Book review – 'A Wasted Life' by Alan Potts

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  • #1417654
    admin
    admin
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    Occasional TRF poster Alan Potts, who authored two betting oriented books in the ’90s, has written a new book called ‘A Wasted Life’.

    You can have a look at my review here https://bit.ly/2GmTH5Z

    Alan’s intention was to make the book available to anyone with an interest so it is downloadable for FREE from the following google drive link – http://bit.ly/2P6xHPu

    As Alan Potts himself might say, as a man who’s searched for it throughout the last thirty years or so, that’s a nice bit of value.

    #1417660
    Drone
    Drone
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    I’ve had a brief scroll through it: nice

    Thanks for publishing it buckshee Prof Potts :good:

    Not wasted

    #1417667

    gamble
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    Alan, I would like to add to Drone’s comments and thank you for your kind book.

    I started to read it and, possibly heightened by knowing you from here, I found it nonetheless highly readable and absorbing. Yes, the smoke filled form student jeans of a betting shop back then beat any bespectacled white coat manufacturing aspirin with a bunsen burner and a constant eye at the clock, by a long CHALK.

    As you relate, the tense edge of the seat excitement of the old Excel commentary building up to a dramatic, often unrealistic, tight finish could get the heart pounding in a far more life threatening way, than any moving menace of today’s Racing reality TV – and those times were just magic – bar the tax and the conjoined packets of enforced Weights..

    Great stuff Alan, and having chalked it up, I look forward to reading further.

    #1417671

    apracing
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    Indeed, and two very appropriate posters on that theme. My chemistry lecturers Droned, while I went off and Gambled.

    #1417680

    gamble
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    The title is indeed provocative and possibly challenging if implying a sense of the rhetorical ?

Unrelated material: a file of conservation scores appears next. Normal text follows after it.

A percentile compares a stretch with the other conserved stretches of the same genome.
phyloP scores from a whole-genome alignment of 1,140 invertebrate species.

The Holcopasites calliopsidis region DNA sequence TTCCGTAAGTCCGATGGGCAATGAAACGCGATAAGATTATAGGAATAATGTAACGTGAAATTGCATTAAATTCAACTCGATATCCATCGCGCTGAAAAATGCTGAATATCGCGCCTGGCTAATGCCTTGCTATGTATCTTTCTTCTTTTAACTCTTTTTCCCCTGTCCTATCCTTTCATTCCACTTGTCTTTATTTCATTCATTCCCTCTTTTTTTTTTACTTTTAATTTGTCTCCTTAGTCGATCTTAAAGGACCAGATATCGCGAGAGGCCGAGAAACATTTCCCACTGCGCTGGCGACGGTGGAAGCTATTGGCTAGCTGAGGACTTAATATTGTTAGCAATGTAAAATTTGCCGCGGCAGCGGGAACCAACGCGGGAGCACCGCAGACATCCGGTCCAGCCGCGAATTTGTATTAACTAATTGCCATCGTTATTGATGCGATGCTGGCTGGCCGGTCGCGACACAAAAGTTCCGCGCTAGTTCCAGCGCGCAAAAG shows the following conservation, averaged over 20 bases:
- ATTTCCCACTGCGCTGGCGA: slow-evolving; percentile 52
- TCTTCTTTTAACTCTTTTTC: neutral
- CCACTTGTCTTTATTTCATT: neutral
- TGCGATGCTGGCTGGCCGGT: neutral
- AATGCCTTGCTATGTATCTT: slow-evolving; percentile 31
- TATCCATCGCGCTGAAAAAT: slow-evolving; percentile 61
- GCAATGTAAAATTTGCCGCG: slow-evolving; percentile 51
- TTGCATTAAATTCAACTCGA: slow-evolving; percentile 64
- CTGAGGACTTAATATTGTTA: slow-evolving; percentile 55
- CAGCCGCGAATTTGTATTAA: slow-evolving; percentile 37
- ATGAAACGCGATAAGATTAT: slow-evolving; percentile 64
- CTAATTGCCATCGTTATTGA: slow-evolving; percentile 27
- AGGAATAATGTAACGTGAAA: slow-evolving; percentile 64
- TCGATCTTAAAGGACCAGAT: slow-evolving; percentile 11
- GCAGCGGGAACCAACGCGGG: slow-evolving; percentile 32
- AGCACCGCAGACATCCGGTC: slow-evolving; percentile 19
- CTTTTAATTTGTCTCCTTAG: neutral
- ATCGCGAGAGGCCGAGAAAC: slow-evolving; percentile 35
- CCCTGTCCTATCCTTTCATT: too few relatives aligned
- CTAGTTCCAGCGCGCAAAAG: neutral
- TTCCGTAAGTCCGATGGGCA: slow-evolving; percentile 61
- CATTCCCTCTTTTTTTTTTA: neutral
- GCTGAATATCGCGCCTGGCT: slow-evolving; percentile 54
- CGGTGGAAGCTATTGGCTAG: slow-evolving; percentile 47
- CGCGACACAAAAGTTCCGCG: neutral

I suspect the astringent 9-5 chemistry labs, the Lowry smoke stacks towering above worn out matchstick men production lines, and the drudge filled clerical backrooms of bankbrokeciti, now threatened by AI, win this in a canter, as they change things.

    There is though the opposing argument which whispers the romance of the midnight oilers, the lost soldiers, the maximilian’s, all working alone and in silence on the alchemy of form book prediction.

    Possibly the big Yin now in his Florida hideout, has if not the right answer, then the right perspective.

    ” The world is made to be fun and so it should be ! “

    #1417683
    Drone
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    APR wrote:

    My chemistry lecturers Droned

    The buzz, hum and white noise emanating from my chemistry teachers was just about bearable: top of the class 2rd year chemistry exams and I drew an enormous Periodic Table which adorned my bedroom wall. Strangely, sometime in the 4th year it rapidly acquired a foxed, dog-eared and forlorn look: the pied-pauper beckoned with nail-bitten bony finger and an intriguing question ‘is it to be Halogens, Lanthanides and Noble Gases or a Sporting Life’

    So long ago that it seems like yesterday

    Extel commentary, Bill the Boardman with his felt-tip pens and damp dishcloth, ‘what’s Piggott on’, a fog of No.6 and Woodies, 10% tax paid-on, fragrant cashiers, smelly bogs

    #1417691
    betlarge
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    I drew an enormous Periodic Table which adorned my bedroom wall

    Blimey. I had a Lamborghini Countach poster on mine. And a tennis-player scratching her arse.

    It’s an excellent read Alan. I’m surprised we never bumped into each other at some stage in the late 90s as I had various dealings (or non-dealings) with a number of people you mention.

    Mike

    #1417708
    Cav
    Cav
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    Look forward to reading this, thanks for doing it Alan.

    Dramatic,unrealistic, Extel style commentaries are still available to this very day by closing your eyes and tuning into a Darren Owen call.

    #1417742
    steeplechasing
    steeplechasing
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    Alan, thanks for that. I read it in two sittings, interrupted only by cutting the grass before tomorrow’s promised rain. It’s an excellent read, and very well written.

    Would you mind expanding on that last fence King George blunder at Kempton by Kicking King being a ‘typical wrong way round mistake’? I’m always looking for new info on jumping technique and what affects it.

    Also, I’ve heard elsewhere over the years a few pros saying that The Stayers Hurdle is more of a speed than staying test, but had understood that to be based on the typical pace in the race. Do you still see it as not as true a test as it might be, bearing in mind that most say the new course presents more of a stamina test in general than the old?

    All the best.
    Joe

    Never argue with a fool. He will drag you down to his level and beat you with experience, then onlookers might not be able to tell the difference. https://lazybet.com/

    #1417746

    apracing
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    Joe,

    Thank you for your generous comments. In the case of Kicking King, you can see the last mile of his 2004 King George win here:

    https://www.youtube.com/watch?v=TTS1g4_Acvo